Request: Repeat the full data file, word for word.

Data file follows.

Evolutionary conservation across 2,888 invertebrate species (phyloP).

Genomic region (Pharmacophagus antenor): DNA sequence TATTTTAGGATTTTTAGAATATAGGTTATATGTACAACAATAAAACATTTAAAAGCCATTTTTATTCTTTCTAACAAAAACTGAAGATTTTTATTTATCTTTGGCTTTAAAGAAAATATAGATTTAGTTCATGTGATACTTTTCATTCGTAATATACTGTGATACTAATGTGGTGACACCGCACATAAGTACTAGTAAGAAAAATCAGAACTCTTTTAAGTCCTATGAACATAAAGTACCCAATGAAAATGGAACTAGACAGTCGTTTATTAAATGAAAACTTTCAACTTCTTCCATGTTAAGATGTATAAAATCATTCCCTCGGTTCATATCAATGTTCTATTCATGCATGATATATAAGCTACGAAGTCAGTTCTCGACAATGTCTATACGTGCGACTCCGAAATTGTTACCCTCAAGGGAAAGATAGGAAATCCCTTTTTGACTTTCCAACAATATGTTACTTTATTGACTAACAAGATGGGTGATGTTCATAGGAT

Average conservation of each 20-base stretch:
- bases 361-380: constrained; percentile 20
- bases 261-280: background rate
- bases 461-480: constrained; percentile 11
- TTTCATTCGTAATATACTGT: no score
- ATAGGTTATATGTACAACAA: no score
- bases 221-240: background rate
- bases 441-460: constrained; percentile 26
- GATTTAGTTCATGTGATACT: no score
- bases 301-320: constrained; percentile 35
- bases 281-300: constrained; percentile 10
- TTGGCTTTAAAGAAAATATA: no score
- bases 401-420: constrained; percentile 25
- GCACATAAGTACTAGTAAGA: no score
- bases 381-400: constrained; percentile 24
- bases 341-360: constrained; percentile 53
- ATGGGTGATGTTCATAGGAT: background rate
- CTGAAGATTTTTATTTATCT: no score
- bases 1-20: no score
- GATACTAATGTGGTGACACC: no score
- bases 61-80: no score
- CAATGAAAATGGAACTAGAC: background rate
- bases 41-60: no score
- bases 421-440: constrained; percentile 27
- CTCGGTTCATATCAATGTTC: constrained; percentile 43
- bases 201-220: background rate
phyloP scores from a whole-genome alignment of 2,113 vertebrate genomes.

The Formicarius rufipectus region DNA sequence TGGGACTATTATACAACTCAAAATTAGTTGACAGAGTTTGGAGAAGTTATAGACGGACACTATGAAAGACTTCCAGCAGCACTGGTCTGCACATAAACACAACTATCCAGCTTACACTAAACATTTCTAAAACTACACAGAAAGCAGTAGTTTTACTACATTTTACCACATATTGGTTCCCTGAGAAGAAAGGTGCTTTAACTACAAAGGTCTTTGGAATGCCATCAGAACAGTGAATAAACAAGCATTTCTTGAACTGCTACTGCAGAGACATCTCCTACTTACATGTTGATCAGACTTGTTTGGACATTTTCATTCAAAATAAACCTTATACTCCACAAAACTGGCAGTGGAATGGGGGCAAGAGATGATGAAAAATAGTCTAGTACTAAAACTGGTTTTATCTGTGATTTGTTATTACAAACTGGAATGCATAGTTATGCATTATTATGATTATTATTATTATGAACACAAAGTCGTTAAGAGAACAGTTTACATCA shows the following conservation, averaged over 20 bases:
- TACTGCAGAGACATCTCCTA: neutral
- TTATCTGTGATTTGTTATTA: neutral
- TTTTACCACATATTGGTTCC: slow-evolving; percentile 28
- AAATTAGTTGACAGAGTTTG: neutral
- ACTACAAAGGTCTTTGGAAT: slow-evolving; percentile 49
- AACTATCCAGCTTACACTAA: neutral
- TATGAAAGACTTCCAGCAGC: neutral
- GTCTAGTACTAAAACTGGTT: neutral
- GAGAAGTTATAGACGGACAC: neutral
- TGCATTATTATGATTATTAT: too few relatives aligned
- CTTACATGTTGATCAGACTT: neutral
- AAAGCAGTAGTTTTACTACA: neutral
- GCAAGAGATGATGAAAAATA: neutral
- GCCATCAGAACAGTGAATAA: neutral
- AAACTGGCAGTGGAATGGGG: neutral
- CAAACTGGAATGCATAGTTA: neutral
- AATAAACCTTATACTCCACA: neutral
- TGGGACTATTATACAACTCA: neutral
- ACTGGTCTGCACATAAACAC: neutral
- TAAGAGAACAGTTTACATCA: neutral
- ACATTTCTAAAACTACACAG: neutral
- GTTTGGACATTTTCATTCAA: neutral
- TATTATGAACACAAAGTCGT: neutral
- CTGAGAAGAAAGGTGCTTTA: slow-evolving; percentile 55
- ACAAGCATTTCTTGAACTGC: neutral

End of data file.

Evolutionary conservation across 2,888 invertebrate species (phyloP).

Genomic region (Pharmacophagus antenor): DNA sequence TATTTTAGGATTTTTAGAATATAGGTTATATGTACAACAATAAAACATTTAAAAGCCATTTTTATTCTTTCTAACAAAAACTGAAGATTTTTATTTATCTTTGGCTTTAAAGAAAATATAGATTTAGTTCATGTGATACTTTTCATTCGTAATATACTGTGATACTAATGTGGTGACACCGCACATAAGTACTAGTAAGAAAAATCAGAACTCTTTTAAGTCCTATGAACATAAAGTACCCAATGAAAATGGAACTAGACAGTCGTTTATTAAATGAAAACTTTCAACTTCTTCCATGTTAAGATGTATAAAATCATTCCCTCGGTTCATATCAATGTTCTATTCATGCATGATATATAAGCTACGAAGTCAGTTCTCGACAATGTCTATACGTGCGACTCCGAAATTGTTACCCTCAAGGGAAAGATAGGAAATCCCTTTTTGACTTTCCAACAATATGTTACTTTATTGACTAACAAGATGGGTGATGTTCATAGGAT

Average conservation of each 20-base stretch:
- bases 361-380: constrained; percentile 20
- bases 261-280: background rate
- bases 461-480: constrained; percentile 11
- TTTCATTCGTAATATACTGT: no score
- ATAGGTTATATGTACAACAA: no score
- bases 221-240: background rate
- bases 441-460: constrained; percentile 26
- GATTTAGTTCATGTGATACT: no score
- bases 301-320: constrained; percentile 35
- bases 281-300: constrained; percentile 10
- TTGGCTTTAAAGAAAATATA: no score
- bases 401-420: constrained; percentile 25
- GCACATAAGTACTAGTAAGA: no score
- bases 381-400: constrained; percentile 24
- bases 341-360: constrained; percentile 53
- ATGGGTGATGTTCATAGGAT: background rate
- CTGAAGATTTTTATTTATCT: no score
- bases 1-20: no score
- GATACTAATGTGGTGACACC: no score
- bases 61-80: no score
- CAATGAAAATGGAACTAGAC: background rate
- bases 41-60: no score
- bases 421-440: constrained; percentile 27
- CTCGGTTCATATCAATGTTC: constrained; percentile 43
- bases 201-220: background rate
phyloP scores from a whole-genome alignment of 2,113 vertebrate genomes.

The Formicarius rufipectus region DNA sequence TGGGACTATTATACAACTCAAAATTAGTTGACAGAGTTTGGAGAAGTTATAGACGGACACTATGAAAGACTTCCAGCAGCACTGGTCTGCACATAAACACAACTATCCAGCTTACACTAAACATTTCTAAAACTACACAGAAAGCAGTAGTTTTACTACATTTTACCACATATTGGTTCCCTGAGAAGAAAGGTGCTTTAACTACAAAGGTCTTTGGAATGCCATCAGAACAGTGAATAAACAAGCATTTCTTGAACTGCTACTGCAGAGACATCTCCTACTTACATGTTGATCAGACTTGTTTGGACATTTTCATTCAAAATAAACCTTATACTCCACAAAACTGGCAGTGGAATGGGGGCAAGAGATGATGAAAAATAGTCTAGTACTAAAACTGGTTTTATCTGTGATTTGTTATTACAAACTGGAATGCATAGTTATGCATTATTATGATTATTATTATTATGAACACAAAGTCGTTAAGAGAACAGTTTACATCA shows the following conservation, averaged over 20 bases:
- TACTGCAGAGACATCTCCTA: neutral
- TTATCTGTGATTTGTTATTA: neutral
- TTTTACCACATATTGGTTCC: slow-evolving; percentile 28
- AAATTAGTTGACAGAGTTTG: neutral
- ACTACAAAGGTCTTTGGAAT: slow-evolving; percentile 49
- AACTATCCAGCTTACACTAA: neutral
- TATGAAAGACTTCCAGCAGC: neutral
- GTCTAGTACTAAAACTGGTT: neutral
- GAGAAGTTATAGACGGACAC: neutral
- TGCATTATTATGATTATTAT: too few relatives aligned
- CTTACATGTTGATCAGACTT: neutral
- AAAGCAGTAGTTTTACTACA: neutral
- GCAAGAGATGATGAAAAATA: neutral
- GCCATCAGAACAGTGAATAA: neutral
- AAACTGGCAGTGGAATGGGG: neutral
- CAAACTGGAATGCATAGTTA: neutral
- AATAAACCTTATACTCCACA: neutral
- TGGGACTATTATACAACTCA: neutral
- ACTGGTCTGCACATAAACAC: neutral
- TAAGAGAACAGTTTACATCA: neutral
- ACATTTCTAAAACTACACAG: neutral
- GTTTGGACATTTTCATTCAA: neutral
- TATTATGAACACAAAGTCGT: neutral
- CTGAGAAGAAAGGTGCTTTA: slow-evolving; percentile 55
- ACAAGCATTTCTTGAACTGC: neutral